A new Russian cyberattack has called into question thousands of computers belonging to US companies and official bodies, Microsoft revealed on Monday in a blog post. According to Tom Burt, its vice president for security affairs, it is a campaign by the “Russian Nobelium agency”. It’s the same group of pirates “that was behind the SolarWinds incident in 2020 (in Q2) and that the US Government and others identified as part of the SVR [Serviço de Inteligência Estrangeiro Russo]”.
The offensive comes seven months after President Joe Biden announced sanctions against Moscow in April for his responsibility in several such episodes, and just two weeks after he organized a meeting with 30 countries and the European Union to discuss cybersecurity issues, to which Russia was not invited. The absence is due to the fact that, as explained by a senior White House official, there are bilateral instances in which these issues are being discussed “in a frank and direct manner”. Judging by the latest news, candor is not bearing the desired results.
The attack falls under the category of espionage (looking for industrial or pharmaceutical secrets) rather than sabotage, a pattern that has been repeated in several of the most notorious campaigns of the past two years, which have caused millions in losses for US companies and affected the supply of oil or meat. In this type of operation, hackers use the technique of ransomware, a software malicious that hijacks a computer system and encrypts the data until a ransom is paid, usually in cryptocurrency.
Sanctions against Moscow
Washington imposed harsh sanctions on Russia on April 15 for, among other reasons, interfering with the 2020 US presidential election. Biden said then that he briefed the Russian president in a “respectful and sincere” telephone conversation. “I was clear with the president [Vladimir] Putin. The United States could have gone further, but we decided not to. But if Russia takes another step in its interference, we are prepared to respond.” Moscow reacted with the threat of vigorous measures.
The latest cyberattack has as its main objective the technological supply chain, those companies that adapt Microsoft’s data storage services in the cloud so that they can be used by end consumers, be they commercial companies or academic organizations. In jargon, they are known as “resellers”. And this is one of the weakest points in the system. Although there are institutions like the CIA that rely on companies like Amazon for this type of maintenance of their data, when this technology is outsourced security can be seriously affected.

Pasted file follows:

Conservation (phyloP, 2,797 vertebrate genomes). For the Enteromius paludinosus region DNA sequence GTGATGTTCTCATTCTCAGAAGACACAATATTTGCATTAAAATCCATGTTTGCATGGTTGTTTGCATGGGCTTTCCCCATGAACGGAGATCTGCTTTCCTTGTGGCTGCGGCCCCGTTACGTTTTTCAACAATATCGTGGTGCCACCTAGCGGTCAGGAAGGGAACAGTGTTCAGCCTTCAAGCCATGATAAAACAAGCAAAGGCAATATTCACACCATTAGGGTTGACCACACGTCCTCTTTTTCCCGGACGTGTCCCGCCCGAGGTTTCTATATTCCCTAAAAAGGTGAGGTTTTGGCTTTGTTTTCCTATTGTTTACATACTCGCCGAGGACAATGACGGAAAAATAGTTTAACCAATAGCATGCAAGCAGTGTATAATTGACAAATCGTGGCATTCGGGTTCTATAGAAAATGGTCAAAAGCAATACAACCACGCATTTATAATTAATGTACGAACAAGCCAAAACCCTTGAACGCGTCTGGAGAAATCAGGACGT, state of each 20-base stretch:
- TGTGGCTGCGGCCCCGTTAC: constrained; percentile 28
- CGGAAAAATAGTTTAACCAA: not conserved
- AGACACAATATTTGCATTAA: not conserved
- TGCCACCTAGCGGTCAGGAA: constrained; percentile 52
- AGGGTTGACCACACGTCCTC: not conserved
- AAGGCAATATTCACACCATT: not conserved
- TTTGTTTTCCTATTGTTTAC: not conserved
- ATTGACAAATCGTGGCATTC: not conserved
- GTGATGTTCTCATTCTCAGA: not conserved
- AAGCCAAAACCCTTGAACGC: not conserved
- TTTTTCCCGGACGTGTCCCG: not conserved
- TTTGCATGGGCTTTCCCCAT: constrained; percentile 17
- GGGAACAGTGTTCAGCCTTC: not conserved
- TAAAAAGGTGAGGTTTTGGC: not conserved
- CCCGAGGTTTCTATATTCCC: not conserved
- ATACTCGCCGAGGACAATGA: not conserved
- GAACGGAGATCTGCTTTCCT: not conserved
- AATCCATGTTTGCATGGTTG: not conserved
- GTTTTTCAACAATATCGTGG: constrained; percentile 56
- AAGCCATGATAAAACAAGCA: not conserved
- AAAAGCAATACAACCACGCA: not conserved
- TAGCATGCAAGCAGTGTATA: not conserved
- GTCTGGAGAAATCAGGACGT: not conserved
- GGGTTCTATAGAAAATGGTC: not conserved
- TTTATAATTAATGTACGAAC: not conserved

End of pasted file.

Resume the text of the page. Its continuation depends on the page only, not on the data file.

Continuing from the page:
According to experts attending this week’s annual cybersecurity forum in Sea Island, Georgia, cited by The New York Times, the hackers, who worked from a large database of stolen passwords, this time employed “unsophisticated and easy to prevent” techniques.
US authorities had already assigned the SVR to spy on the networks of the Democratic National Committee, the governing party’s body, in the 2016 elections, in which Donald Trump was elected. In the case of SolarWinds, they managed to change the software of thousands of computers, exposing data from 18,000 users. This time, the number of affected terminals was smaller. Earlier, SVR hackers introduced their spies through software used by dozens of institutions, including the Treasury Department. All that was needed was for a user to routinely update this service, provided by the Texian company SolarWinds, for the system to be infected by virtual spies. The Kremlin has repeatedly denied its involvement in these attacks. US officials doubt Moscow’s willingness to contain them.
“We began looking at this latest campaign in May 2021 and we inform those who have been harmed and at the same time provide them with assistance,” wrote senior company executive Tom Burt in the aforementioned statement. “We are continuing to investigate, but so far we believe that at least 14 of these resellers and service providers have been compromised. Fortunately, we discovered this campaign in its early stages (…). These attacks are part of a broader action. Between July 1st and October 19th, we informed 609 customers who had been attacked 22,868 times by Nobelium, with a low success rate.”
Burt considers that “this recent activity is another indicator that Russia is trying to gain systematic and long-term access to the technology supply chain so that it can monitor, now or in the future, targets of interest” from the Kremlin. Microsoft promises that it will continue to work “with the private sector, with the US Government and with all other Governments interested in combating” these threats.
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